Children from low-income backgrounds demonstrate poorer school readiness skills than their higher-income peers. The Kids in Transition to School (KITS) Program was developed to increase early literacy, social skills, and self-regulatory skills among children with inadequate school readiness. In the present study, 39 families participated in a pilot efficacy trial conducted through a community collaboration to examine the feasibility and impact of the KITS program with families from disadvantaged neighborhoods. Participating families were demographically representative of the larger populations in the participating school districts. Children who received the intervention demonstrated significantly greater improvements in letter naming, initial sound fluency, and understanding of concepts about print than their peers who did not participate in the intervention, as well as decreases in aggressive responses to peer provocation and increases in self-regulation skills. Results suggest that a brief, focused school readiness intervention is feasible to conduct with low-income families and may improve critical skills.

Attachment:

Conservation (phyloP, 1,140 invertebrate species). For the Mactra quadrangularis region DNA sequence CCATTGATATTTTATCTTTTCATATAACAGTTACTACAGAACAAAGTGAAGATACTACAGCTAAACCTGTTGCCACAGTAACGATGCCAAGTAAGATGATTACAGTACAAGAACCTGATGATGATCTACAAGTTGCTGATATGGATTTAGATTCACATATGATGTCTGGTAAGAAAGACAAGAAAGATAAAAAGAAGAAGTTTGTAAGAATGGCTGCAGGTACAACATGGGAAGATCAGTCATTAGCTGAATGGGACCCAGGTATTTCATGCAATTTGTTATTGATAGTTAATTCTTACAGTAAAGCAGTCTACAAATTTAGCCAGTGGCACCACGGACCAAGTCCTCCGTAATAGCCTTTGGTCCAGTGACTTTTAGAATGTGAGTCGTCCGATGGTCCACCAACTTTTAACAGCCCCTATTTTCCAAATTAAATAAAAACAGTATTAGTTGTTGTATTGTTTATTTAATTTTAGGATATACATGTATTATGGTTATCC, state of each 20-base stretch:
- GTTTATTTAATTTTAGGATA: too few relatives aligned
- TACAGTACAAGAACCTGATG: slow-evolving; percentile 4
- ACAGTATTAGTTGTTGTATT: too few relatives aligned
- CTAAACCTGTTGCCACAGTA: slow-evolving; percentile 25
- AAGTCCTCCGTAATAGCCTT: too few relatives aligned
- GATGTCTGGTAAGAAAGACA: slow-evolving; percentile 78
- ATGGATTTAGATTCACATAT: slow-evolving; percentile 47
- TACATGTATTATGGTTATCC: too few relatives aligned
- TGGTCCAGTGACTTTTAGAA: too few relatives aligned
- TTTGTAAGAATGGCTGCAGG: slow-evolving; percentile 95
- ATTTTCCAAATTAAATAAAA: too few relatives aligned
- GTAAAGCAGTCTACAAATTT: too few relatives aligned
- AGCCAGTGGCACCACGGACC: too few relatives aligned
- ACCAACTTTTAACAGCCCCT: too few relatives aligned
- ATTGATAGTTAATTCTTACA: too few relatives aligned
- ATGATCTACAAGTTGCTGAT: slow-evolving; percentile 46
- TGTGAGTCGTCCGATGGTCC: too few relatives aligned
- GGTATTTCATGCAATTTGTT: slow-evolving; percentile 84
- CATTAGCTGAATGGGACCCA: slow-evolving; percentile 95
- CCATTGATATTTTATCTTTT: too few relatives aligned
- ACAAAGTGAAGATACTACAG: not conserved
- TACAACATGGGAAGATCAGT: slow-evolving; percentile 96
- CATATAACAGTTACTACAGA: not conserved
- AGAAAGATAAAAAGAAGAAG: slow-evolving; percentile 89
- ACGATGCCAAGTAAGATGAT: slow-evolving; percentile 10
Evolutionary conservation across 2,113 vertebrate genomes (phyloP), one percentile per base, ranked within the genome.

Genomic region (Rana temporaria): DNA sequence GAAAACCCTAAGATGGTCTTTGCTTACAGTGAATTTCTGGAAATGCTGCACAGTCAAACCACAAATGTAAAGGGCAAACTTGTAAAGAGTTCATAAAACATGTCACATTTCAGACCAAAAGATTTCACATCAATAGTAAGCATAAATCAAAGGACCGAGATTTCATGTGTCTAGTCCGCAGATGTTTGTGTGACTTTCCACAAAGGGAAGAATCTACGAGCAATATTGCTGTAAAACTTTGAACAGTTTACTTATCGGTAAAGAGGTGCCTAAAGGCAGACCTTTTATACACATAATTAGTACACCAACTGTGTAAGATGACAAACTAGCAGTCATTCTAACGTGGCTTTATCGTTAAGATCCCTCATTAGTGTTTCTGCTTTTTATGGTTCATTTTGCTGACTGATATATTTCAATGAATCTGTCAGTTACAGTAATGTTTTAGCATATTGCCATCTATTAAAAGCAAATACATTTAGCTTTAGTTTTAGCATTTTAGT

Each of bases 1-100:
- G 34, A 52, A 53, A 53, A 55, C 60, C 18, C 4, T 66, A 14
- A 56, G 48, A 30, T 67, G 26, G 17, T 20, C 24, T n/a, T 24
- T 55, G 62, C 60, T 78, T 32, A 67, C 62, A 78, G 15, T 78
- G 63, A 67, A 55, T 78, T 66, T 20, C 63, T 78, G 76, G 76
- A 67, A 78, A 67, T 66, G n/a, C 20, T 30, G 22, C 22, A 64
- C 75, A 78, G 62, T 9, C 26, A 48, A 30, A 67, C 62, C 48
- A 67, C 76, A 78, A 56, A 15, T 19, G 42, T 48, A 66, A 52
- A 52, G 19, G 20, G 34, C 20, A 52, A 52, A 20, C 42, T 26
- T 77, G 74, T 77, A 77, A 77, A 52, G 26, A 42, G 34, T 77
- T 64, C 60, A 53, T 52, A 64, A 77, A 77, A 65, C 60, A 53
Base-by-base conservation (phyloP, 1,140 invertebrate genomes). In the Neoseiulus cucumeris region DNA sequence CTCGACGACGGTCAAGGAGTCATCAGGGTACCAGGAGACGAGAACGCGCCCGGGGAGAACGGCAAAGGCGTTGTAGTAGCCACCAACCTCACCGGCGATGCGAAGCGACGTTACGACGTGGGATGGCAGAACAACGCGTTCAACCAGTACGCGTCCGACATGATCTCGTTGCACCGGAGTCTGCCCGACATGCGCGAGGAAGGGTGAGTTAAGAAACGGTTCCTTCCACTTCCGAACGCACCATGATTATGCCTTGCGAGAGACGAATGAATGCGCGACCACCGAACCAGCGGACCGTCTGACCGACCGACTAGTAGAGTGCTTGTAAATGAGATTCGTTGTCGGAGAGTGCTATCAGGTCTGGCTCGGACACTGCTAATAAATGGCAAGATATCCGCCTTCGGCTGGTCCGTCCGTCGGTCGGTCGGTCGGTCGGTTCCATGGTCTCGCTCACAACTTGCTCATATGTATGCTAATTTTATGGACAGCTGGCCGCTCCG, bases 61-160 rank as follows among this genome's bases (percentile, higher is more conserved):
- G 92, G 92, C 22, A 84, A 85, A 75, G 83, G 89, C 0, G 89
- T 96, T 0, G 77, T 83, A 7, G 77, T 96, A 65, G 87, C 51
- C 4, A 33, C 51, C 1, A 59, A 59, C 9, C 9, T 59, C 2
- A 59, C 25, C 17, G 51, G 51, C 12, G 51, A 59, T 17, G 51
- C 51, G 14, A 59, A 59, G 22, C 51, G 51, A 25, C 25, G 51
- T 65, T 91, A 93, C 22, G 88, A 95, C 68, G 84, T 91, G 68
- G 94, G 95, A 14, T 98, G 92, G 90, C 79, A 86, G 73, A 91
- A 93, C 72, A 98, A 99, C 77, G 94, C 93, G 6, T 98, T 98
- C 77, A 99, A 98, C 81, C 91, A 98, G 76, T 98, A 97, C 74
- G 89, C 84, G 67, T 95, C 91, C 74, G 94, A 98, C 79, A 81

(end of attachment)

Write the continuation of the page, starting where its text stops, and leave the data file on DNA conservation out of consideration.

Keywords: caregiver involvement; intervention; low income; school readiness; self-regulation.